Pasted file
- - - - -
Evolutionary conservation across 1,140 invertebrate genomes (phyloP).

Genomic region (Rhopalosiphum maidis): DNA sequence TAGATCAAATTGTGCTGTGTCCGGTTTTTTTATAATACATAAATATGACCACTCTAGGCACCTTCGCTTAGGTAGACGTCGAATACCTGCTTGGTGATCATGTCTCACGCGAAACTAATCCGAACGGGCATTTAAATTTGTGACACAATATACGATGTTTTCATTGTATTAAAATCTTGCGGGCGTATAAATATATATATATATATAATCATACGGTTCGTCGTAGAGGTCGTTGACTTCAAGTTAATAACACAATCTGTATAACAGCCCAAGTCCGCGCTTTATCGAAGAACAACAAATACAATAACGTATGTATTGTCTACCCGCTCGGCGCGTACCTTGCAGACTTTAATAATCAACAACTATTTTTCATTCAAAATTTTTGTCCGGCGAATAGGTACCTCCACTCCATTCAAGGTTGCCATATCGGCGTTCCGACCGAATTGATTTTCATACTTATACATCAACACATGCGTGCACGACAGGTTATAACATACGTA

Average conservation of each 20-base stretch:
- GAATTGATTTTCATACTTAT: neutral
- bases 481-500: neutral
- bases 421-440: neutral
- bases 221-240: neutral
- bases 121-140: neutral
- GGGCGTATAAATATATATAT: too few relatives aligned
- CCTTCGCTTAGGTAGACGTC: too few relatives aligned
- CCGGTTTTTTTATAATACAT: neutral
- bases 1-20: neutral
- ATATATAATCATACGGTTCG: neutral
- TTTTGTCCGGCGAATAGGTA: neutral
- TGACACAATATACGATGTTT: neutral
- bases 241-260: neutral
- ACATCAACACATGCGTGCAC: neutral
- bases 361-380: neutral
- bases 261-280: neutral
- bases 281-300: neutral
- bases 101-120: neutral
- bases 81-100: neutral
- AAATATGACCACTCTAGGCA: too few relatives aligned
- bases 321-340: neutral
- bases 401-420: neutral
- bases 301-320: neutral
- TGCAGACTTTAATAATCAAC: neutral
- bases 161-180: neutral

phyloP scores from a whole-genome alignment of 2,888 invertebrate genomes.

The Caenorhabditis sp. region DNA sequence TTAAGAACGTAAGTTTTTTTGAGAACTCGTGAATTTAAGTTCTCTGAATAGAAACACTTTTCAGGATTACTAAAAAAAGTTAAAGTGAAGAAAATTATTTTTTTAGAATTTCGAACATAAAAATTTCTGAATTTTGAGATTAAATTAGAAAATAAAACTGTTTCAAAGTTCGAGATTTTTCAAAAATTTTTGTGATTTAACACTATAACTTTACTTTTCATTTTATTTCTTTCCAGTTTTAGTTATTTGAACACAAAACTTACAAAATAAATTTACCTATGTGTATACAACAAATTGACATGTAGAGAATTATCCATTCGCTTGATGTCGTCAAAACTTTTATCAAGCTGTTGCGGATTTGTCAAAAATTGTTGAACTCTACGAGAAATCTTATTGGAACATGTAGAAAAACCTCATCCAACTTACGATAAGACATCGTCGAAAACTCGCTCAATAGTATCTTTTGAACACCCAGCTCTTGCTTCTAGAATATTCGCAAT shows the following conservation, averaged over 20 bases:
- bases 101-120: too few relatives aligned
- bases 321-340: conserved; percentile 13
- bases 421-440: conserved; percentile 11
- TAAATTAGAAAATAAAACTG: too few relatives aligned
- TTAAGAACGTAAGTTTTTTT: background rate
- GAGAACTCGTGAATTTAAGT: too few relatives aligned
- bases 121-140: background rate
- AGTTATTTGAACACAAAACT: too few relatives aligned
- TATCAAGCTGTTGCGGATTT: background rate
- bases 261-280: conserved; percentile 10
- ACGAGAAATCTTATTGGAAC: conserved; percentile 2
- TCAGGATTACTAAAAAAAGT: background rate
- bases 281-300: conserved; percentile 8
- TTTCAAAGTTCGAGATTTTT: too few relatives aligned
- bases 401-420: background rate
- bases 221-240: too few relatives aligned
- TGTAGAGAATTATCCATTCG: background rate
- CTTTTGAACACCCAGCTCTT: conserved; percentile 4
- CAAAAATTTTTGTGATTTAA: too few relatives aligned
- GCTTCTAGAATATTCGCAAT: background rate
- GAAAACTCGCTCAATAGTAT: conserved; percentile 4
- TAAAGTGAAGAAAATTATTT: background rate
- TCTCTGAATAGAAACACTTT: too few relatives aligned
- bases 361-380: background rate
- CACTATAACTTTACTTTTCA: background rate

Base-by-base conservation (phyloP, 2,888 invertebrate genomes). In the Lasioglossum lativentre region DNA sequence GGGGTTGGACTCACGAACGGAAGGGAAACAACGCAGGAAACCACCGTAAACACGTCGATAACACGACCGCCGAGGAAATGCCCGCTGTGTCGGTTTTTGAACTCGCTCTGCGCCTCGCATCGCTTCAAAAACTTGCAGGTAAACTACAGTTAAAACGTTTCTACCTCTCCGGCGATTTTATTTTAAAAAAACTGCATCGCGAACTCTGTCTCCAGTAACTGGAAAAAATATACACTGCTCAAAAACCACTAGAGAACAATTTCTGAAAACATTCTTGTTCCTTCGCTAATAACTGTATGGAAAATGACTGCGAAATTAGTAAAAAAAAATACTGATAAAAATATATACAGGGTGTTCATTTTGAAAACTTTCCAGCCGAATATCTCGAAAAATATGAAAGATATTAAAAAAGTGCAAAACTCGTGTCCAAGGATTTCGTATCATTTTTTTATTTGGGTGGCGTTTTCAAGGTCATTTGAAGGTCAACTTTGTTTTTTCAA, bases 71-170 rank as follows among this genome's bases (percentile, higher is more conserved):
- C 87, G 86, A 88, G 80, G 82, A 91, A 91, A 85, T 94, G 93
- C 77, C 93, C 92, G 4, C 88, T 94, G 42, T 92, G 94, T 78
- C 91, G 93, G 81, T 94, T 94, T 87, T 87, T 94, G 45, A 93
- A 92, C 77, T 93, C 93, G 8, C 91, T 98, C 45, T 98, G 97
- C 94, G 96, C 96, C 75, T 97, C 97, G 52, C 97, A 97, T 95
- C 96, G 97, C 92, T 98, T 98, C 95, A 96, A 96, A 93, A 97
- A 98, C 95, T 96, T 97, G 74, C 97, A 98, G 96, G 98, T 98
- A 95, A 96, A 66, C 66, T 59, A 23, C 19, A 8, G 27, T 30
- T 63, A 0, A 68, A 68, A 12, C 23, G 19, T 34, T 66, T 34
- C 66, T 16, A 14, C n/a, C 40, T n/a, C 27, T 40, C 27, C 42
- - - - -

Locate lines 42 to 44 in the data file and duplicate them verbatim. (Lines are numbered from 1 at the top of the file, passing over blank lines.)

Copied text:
- TCAGGATTACTAAAAAAAGT: background rate
- bases 281-300: conserved; percentile 8
- TTTCAAAGTTCGAGATTTTT: too few relatives aligned